During advisory hour, its tech professionals came to the school to teach the students not only how to make a non-fungible token (NFT), but how to use it for good.
"Every time it sells, you can put in a smart contract," founder Tayo Daniel said. "It's a contract that's attached to the NFT, where every time it sells, a certain percentage of that sale goes toward whatever project, community project, social project that it's attached to."
The students made an NFT for Minnesota Timberwolves players Josh Okogie and Jarred Vanderbilt. While Vanderbilt joined virtually, Okogie was there in person to meet students during the assembly, which was purposely held on the second anniversary of George Floyd's murder.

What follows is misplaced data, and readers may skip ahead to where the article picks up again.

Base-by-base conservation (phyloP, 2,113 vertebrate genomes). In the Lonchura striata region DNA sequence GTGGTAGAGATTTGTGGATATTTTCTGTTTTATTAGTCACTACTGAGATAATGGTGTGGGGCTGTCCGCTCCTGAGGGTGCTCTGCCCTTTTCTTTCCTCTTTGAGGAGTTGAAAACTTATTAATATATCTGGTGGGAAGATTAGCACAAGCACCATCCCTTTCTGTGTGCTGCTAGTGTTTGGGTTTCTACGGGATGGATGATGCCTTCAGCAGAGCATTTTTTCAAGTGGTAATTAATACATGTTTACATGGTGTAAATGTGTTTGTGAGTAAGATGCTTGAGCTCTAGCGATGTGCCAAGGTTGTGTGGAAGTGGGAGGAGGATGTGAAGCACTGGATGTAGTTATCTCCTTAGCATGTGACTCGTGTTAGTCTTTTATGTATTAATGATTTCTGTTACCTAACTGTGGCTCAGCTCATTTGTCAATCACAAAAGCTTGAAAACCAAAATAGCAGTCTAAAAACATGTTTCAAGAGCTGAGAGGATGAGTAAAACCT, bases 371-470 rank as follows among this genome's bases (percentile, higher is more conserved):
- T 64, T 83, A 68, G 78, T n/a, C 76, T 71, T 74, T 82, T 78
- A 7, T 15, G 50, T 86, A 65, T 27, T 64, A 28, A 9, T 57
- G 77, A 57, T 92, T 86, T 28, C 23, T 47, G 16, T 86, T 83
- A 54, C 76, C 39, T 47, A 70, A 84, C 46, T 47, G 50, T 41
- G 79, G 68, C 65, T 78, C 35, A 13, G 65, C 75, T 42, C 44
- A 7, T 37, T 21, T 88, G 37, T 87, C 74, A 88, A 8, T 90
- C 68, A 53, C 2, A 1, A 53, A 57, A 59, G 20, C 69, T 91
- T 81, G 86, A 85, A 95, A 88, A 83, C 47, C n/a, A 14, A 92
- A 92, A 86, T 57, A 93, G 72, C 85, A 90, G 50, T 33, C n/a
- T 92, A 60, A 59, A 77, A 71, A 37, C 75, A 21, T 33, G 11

"It's wild just to see these kids be able to give something like that," Okogie said. "It just shows the potential that these kids have … It's going to be a lot more things that's coming in this world that these kids have to be prepared for, and I feel in a lot of black communities we're very underserved when it comes to everything, but especially in the tech field."
While it's unknown where the NFT will end up and how much money it may make, Daniel says proceeds will go toward building a community technology hub in the George Floyd Square community.
"What I've always said, technology doesn't have a conscious," he said. "It's the people who operate it that do."
Right now, a still image represents the NFT gifted to the Wolves players. Junior Thilji Mathew says he plans to tackle a 3D version over the summer.